Great Middle Grade Reads discussion

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GENERAL DISCUSSIONS > Who is the new "Judy Blume"?

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message 1: by Amy (last edited Oct 04, 2017 05:00PM) (new)

Amy | 5 comments Okay, I know Judy Blume is still around. What I mean is, who would you consider the most-read contemporary middle-grade author? Are there books ALL girls read? I'm not talking fantasy, magical realism, historical, or so-quirky-as-to-be-practically-fantasy. I'm talking realism -- girls dealing with issues real girls deal with. No, When You Reach Me does not count.

I grew up in the 70s, and I can tell you we ALL read Judy Blume. Even girls who barely read anything else. Who is closest to that today?


message 2: by Carmel (new)

Carmel | 72 comments I recommend Nova Weetman. She hasn't written many titles for this audience yet, but "The secrets we keep" was spot-on. #2 in the series is due out soon.


message 3: by Jennifer (last edited Oct 06, 2017 09:09AM) (new)

Jennifer (JenIsNotaBookSnob) (jenisnotabooksnob) | 5 comments I work in a library. I would say the most read middle grade author with more of a real life type fiction would be Dork Diaries by Rachel Russell. The series has spent 220 weeks on the best seller list as of September 3rd's list. When the new one releases in less than 2 weeks I'm sure it will pop right back on the list and pick up several more weeks.

I have kids ask for them because their friends have read them and they typically don't care which book in the series they get. They will even reread ones they've already read before. They are around a 4th to 5th grade reading level. Above 5th grade, there really isn't a series that all the girls read, at least, not realistic-ish fiction.


message 4: by Justine (new)

Justine Laismith (justinelaismith) | 311 comments Jacqueline Wilson comes to mind.


message 5: by D.L. (new)

D.L. That's a good question. I have no idea lol


message 6: by Emily (new)

Emily Freeman | 13 comments I really don't think there is an author who every every girl reads anymore. And that's a good thing! It means that children's book publishing has grown a lot and that every kid can find their niche. I do think one who is widely read and loved is Reina Telgemeier. She does realistic fiction in a graphic novel format and I've never met a middle grade girl reader who doesn't read and love everything she writes!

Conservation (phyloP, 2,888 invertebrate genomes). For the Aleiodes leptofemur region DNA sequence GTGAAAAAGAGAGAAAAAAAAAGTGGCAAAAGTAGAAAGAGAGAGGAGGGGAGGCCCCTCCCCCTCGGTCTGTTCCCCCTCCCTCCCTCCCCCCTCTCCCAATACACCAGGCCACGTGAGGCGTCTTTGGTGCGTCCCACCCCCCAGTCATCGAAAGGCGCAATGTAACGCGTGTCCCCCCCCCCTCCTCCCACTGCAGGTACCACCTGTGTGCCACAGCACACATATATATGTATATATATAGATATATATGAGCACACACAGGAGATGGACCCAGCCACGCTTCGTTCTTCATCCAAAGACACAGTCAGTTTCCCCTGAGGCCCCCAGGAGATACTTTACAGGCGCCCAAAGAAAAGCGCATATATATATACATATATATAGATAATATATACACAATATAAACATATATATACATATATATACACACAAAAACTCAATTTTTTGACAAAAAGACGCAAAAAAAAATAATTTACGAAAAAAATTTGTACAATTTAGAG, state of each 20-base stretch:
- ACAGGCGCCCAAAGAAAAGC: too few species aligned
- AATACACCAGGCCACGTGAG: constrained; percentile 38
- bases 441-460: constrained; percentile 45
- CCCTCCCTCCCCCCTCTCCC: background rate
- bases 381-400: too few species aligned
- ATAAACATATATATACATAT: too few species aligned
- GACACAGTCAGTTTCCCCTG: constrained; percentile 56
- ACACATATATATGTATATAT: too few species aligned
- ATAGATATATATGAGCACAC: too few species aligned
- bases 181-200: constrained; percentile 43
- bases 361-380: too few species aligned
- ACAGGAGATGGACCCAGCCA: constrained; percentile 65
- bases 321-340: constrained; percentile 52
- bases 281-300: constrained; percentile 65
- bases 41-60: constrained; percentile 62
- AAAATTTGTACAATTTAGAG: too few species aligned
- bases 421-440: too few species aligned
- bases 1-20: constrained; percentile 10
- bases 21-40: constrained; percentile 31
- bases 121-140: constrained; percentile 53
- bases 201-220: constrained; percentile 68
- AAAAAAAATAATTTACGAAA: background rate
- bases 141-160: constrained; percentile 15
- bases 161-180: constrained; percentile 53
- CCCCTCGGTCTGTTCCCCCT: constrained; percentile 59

message 7: by Jemima (new)

Jemima Pett | 1421 comments Mod
I’ve been watching this thread, a little bemused, since I haven’t heard of Judy Blume! Should I seek her out?


message 8: by Carmel (new)

Carmel | 72 comments She is extremely popular in our Middle School Library - they are well written and still very relevant. Why don’t you try one?


message 9: by Rebecca (new)

Rebecca Douglass (rdouglass) | 1673 comments Mod
Just for the record, I grew up in the 70s, too, and I don't think I ever read any Judy Blume, though I was aware of her. I'm definitely bemused that she apparently didn't make it across the pond, Jemima!

For me and my friends, the author we all read was Marguerite Henry :)

But I agree with Jennifer about Dork Diaries (based on circ at the library--I haven't ready any), and also with Emily abouty Reina Telgemeier.


message 10: by Manybooks (new)

Manybooks | 332 comments Judy Blume is definitely more a USA and Canada phenomenon! But then again, I would say that Astrid Lindgren is much more a European phenomenon and aside from Pippi Longstocking, most of her other books are not nearly as well known in Canada and the US as they are in the UK and continental Europe.


message 11: by Rebekah (new)

Rebekah In my school, no one reads the same books. The only person who reads the same books as me is Anna, my best friend. But I'm a quick reader, so I finished two series' in the time it took her to read one!


message 12: by Amy (new)

Amy | 5 comments I live in the U.S. Talking about the North America / British divide, I never read Jacqueline Wilson until recently (Bad Girls) and I liked it a lot.

Back in the 70s, Judy Blume's books were the first I ever read that had a "middle grade voice," as I have learned since to call it. Blubber was also the first realistic book about bullying I ever came across. Nowadays you have to work to find books that are NOT about bullying, but it was amazing at the time.

The more I try to write books for young people, the more I am impressed with Judy Blume. I can still remember the purple cover of my copy of Are You There God, It's Me, Margaret. I must have read it 10 times. I'll never forget "I must, I must, I must increase my bust." (Shocking! Although I personally did not want to increase my bust). We passed Forever around in secret. I think that was a high school or even college book, but we all read it.

My brother read the one boy book, Then Again, Maybe I Won't. It was the ONLY book he read for pleasure other than The Hobbit. Now it is out of print, probably because of the voyeurism....

I recommend that anyone interested in the "middle grade voice" read Judy Blumes books, although many of them are dated in a variety of ways.


message 13: by Jemima (new)

Jemima Pett | 1421 comments Mod
Weird. Judy Blume seems to belong in the 70s, but I know the title: "Are You There God, It's Me, Margaret."
The mantra "I must, I must, I must increase my bust." (while doing arm swinging exercises) was around long before that... definitely in the 60s and probably long before.


message 14: by Amy (new)

Amy | 5 comments Interesting! I thought Judy Blume made it up.


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